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« Reply #247 on: 8 August 2012, 22:27:21 »
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This Mexican 1 peso note was issued in 1943.  Published by the American Banknote Company, this money is quite beautiful and well-designed.
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« Reply #248 on: 8 August 2012, 22:32:26 »
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This 50-centavos banknote was issued by the Mexican state of Chihuahua and is dated September 18,1915.  Like much of the paper money of this time and place, the paper is low-quality and the design is more simple than much Mexican paper money from other times.
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« Reply #249 on: 11 August 2012, 01:08:03 »
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This is the Peru 1,000 intis banknote of 1988.  Pictured at right is Andrés Avelino Cáceres, a Peruvian President and national hero for his role as general.

Between the 1850's and 1880's he fought against Ecuadorian, Spanish and Chilean forces in various wars and served as President of Peru three times in the 1880's and 1890's. 
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« Reply #250 on: 13 August 2012, 22:39:37 »
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If you were a US soldier in the Korean War, this series 481 50-cent note might have been in your pocket. 
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« Reply #251 on: 1 December 2012, 20:09:42 »
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Pictured above is a recent acquisition, an Australian 1942 1 pound note.  George VI is pictured at right while a watermark of Captain Cook is (invisible in this scan) in the blank oval at left.  The Armitage/McFarlane signatures date this to 1942. The design was used from 1938-1952.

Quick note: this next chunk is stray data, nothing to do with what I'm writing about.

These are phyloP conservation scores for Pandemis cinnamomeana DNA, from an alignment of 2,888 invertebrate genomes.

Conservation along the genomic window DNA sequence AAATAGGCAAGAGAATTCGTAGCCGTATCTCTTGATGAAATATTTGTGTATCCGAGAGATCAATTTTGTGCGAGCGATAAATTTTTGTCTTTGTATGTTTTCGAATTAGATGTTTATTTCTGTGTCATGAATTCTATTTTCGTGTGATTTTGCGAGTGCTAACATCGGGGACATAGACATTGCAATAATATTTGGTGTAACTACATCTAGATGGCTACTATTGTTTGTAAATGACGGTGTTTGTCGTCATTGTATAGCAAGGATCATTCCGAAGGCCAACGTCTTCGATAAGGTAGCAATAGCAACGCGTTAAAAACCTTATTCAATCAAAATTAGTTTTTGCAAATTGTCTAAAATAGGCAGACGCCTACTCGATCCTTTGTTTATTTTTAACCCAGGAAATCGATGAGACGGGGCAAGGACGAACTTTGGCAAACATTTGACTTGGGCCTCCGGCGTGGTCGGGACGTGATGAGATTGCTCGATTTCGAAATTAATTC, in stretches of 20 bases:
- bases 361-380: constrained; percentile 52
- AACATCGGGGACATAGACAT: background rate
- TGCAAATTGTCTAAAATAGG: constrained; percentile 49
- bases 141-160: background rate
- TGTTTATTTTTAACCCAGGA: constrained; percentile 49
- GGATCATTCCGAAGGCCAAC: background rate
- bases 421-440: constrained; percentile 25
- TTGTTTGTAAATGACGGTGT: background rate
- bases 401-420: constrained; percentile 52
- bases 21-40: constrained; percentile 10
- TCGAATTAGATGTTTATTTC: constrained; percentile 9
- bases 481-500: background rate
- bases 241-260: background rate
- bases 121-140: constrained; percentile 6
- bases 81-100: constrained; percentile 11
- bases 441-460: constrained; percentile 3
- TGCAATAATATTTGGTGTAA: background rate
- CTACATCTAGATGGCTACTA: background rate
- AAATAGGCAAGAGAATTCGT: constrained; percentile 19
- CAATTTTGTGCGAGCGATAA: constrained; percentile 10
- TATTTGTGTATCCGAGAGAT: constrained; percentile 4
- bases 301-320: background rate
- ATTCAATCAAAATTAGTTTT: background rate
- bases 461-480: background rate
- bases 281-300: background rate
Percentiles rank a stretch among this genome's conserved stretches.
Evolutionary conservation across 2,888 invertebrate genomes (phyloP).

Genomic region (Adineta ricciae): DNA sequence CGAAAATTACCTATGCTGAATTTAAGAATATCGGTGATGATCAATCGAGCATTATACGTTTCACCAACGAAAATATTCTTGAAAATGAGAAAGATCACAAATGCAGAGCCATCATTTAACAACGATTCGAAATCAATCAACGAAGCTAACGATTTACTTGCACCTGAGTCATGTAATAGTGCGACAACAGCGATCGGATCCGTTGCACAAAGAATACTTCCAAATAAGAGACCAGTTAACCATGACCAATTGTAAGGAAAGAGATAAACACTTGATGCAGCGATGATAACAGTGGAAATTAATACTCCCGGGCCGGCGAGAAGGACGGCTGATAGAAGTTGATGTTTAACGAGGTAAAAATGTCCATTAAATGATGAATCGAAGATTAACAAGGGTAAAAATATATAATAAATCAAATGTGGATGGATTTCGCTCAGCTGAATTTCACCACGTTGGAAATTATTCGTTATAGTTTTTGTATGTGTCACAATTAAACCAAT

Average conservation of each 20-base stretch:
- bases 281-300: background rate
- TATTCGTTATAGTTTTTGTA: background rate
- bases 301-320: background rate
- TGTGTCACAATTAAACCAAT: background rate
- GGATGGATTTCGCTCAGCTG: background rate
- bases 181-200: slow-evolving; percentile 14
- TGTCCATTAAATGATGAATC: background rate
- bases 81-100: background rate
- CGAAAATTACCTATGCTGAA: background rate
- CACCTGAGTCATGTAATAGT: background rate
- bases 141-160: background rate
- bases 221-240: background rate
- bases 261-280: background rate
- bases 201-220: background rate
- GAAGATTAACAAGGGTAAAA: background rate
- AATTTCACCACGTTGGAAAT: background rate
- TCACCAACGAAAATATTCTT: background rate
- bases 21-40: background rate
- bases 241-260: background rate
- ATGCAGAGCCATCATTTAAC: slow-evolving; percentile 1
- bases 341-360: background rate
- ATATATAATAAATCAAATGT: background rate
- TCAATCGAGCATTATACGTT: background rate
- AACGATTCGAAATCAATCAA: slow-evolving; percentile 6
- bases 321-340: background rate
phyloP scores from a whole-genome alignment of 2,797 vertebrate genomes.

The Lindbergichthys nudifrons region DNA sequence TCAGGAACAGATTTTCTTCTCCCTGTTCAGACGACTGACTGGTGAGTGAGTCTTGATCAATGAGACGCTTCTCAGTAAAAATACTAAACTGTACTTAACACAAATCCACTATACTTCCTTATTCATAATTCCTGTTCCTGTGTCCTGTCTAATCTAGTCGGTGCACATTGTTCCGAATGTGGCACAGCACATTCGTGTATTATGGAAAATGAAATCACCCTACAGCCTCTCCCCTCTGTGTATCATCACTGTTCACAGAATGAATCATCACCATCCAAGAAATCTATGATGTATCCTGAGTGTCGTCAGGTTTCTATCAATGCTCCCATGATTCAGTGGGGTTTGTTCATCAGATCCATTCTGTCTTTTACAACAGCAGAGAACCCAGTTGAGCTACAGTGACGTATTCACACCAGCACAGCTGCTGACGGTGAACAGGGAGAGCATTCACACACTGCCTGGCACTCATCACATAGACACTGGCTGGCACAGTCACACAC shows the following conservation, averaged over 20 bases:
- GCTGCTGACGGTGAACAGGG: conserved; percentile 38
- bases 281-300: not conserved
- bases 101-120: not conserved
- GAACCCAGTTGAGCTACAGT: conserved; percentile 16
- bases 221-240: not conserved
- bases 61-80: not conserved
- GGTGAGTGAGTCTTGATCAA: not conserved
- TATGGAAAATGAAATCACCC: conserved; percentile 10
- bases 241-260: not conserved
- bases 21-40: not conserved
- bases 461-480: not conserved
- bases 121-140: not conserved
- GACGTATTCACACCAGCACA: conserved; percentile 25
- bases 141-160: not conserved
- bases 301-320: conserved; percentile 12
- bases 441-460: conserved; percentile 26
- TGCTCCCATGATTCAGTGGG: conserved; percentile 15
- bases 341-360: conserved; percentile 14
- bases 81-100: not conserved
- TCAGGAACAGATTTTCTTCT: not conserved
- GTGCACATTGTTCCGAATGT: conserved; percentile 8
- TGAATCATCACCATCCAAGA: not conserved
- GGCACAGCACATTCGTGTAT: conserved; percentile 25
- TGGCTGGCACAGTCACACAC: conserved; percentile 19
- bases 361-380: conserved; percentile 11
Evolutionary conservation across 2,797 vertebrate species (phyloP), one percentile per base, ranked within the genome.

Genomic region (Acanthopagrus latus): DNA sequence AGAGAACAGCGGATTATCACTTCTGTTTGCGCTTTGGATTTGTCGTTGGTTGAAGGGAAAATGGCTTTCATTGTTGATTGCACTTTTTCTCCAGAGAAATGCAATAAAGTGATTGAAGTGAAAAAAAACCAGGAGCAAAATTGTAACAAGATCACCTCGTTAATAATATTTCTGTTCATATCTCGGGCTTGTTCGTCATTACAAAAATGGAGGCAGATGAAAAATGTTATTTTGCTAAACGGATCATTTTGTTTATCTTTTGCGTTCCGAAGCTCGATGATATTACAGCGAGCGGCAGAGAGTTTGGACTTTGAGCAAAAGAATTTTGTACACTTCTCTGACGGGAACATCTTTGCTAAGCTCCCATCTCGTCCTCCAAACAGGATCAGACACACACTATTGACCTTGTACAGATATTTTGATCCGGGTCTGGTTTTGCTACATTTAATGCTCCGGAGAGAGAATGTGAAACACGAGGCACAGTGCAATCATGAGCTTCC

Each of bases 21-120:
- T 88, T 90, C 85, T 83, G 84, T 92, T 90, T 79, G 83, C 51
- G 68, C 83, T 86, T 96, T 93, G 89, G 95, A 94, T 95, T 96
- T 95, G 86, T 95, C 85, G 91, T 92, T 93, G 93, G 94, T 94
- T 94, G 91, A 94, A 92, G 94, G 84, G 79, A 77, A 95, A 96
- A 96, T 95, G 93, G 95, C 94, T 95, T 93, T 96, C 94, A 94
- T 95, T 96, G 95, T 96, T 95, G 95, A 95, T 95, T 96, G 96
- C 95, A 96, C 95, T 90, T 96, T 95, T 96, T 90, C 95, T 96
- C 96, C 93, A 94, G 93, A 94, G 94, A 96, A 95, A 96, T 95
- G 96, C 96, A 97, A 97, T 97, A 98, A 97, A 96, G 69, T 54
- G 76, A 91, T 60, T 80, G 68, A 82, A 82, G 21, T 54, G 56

Unfortunately, a small piece is missing on the bottom edge, center and the upper left corner.  Oh, well, a note like this is rare and I take what I find!
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« Reply #252 on: 3 December 2012, 21:08:33 »
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Pictured above is a 5 livre ("pounds") assignat note from 1793.  The top and the bottom border contains the following 'Created the 10th of Brumaire, Year 2 of the French Republic'  The French Revolution brought us use of the metric system but also a new calendar.  I think Brumaire is around October/November and has something to do with 'fog' ('the foggy month' so to speak) and the 10th equates to 31 October; the second year of the First Republic (are we on the Fifth now?) equates to 1793.
The note is uniface (blank on the back) and contains a blind stamp in the white space to the left of the signature, Gilles Somebody.  The notes were cut out of sheets by hand and you can see the uneven border on this one.
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« Reply #253 on: 5 December 2012, 00:46:09 »
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This 25-cent MPC, series 692, was issued for use in Vietnam on June 1, 1971 and withdrawn on March 15, 1973. It was the last series ever used.
Unfortunately, this note is missing corners.